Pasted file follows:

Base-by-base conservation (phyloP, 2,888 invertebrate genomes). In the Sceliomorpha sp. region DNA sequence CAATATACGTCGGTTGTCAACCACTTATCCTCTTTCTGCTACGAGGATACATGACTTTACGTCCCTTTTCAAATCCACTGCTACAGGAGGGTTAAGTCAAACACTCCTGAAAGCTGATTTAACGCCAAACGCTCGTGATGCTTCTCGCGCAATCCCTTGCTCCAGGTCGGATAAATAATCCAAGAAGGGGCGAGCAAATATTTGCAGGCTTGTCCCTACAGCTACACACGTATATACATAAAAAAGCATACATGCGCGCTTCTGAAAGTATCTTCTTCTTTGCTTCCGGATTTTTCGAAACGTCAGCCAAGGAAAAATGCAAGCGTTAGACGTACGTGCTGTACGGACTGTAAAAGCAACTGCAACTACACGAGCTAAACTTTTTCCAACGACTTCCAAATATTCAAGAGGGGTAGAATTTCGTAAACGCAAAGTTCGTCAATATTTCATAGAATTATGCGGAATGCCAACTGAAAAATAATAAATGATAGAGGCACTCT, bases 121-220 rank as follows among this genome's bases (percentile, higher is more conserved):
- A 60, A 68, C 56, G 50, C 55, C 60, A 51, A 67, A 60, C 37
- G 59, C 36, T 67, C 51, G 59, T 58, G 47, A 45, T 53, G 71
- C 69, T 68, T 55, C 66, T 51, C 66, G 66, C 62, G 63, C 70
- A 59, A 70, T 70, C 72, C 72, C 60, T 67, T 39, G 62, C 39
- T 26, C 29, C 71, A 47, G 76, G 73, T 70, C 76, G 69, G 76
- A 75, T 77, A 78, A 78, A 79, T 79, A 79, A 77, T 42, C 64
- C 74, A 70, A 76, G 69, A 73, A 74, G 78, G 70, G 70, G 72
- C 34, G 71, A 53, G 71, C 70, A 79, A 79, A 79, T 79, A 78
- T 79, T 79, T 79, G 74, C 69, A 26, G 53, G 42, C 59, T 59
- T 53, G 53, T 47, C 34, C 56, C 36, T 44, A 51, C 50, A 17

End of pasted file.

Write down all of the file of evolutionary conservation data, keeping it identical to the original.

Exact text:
Base-by-base conservation (phyloP, 2,888 invertebrate genomes). In the Sceliomorpha sp. region DNA sequence CAATATACGTCGGTTGTCAACCACTTATCCTCTTTCTGCTACGAGGATACATGACTTTACGTCCCTTTTCAAATCCACTGCTACAGGAGGGTTAAGTCAAACACTCCTGAAAGCTGATTTAACGCCAAACGCTCGTGATGCTTCTCGCGCAATCCCTTGCTCCAGGTCGGATAAATAATCCAAGAAGGGGCGAGCAAATATTTGCAGGCTTGTCCCTACAGCTACACACGTATATACATAAAAAAGCATACATGCGCGCTTCTGAAAGTATCTTCTTCTTTGCTTCCGGATTTTTCGAAACGTCAGCCAAGGAAAAATGCAAGCGTTAGACGTACGTGCTGTACGGACTGTAAAAGCAACTGCAACTACACGAGCTAAACTTTTTCCAACGACTTCCAAATATTCAAGAGGGGTAGAATTTCGTAAACGCAAAGTTCGTCAATATTTCATAGAATTATGCGGAATGCCAACTGAAAAATAATAAATGATAGAGGCACTCT, bases 121-220 rank as follows among this genome's bases (percentile, higher is more conserved):
- A 60, A 68, C 56, G 50, C 55, C 60, A 51, A 67, A 60, C 37
- G 59, C 36, T 67, C 51, G 59, T 58, G 47, A 45, T 53, G 71
- C 69, T 68, T 55, C 66, T 51, C 66, G 66, C 62, G 63, C 70
- A 59, A 70, T 70, C 72, C 72, C 60, T 67, T 39, G 62, C 39
- T 26, C 29, C 71, A 47, G 76, G 73, T 70, C 76, G 69, G 76
- A 75, T 77, A 78, A 78, A 79, T 79, A 79, A 77, T 42, C 64
- C 74, A 70, A 76, G 69, A 73, A 74, G 78, G 70, G 70, G 72
- C 34, G 71, A 53, G 71, C 70, A 79, A 79, A 79, T 79, A 78
- T 79, T 79, T 79, G 74, C 69, A 26, G 53, G 42, C 59, T 59
- T 53, G 53, T 47, C 34, C 56, C 36, T 44, A 51, C 50, A 17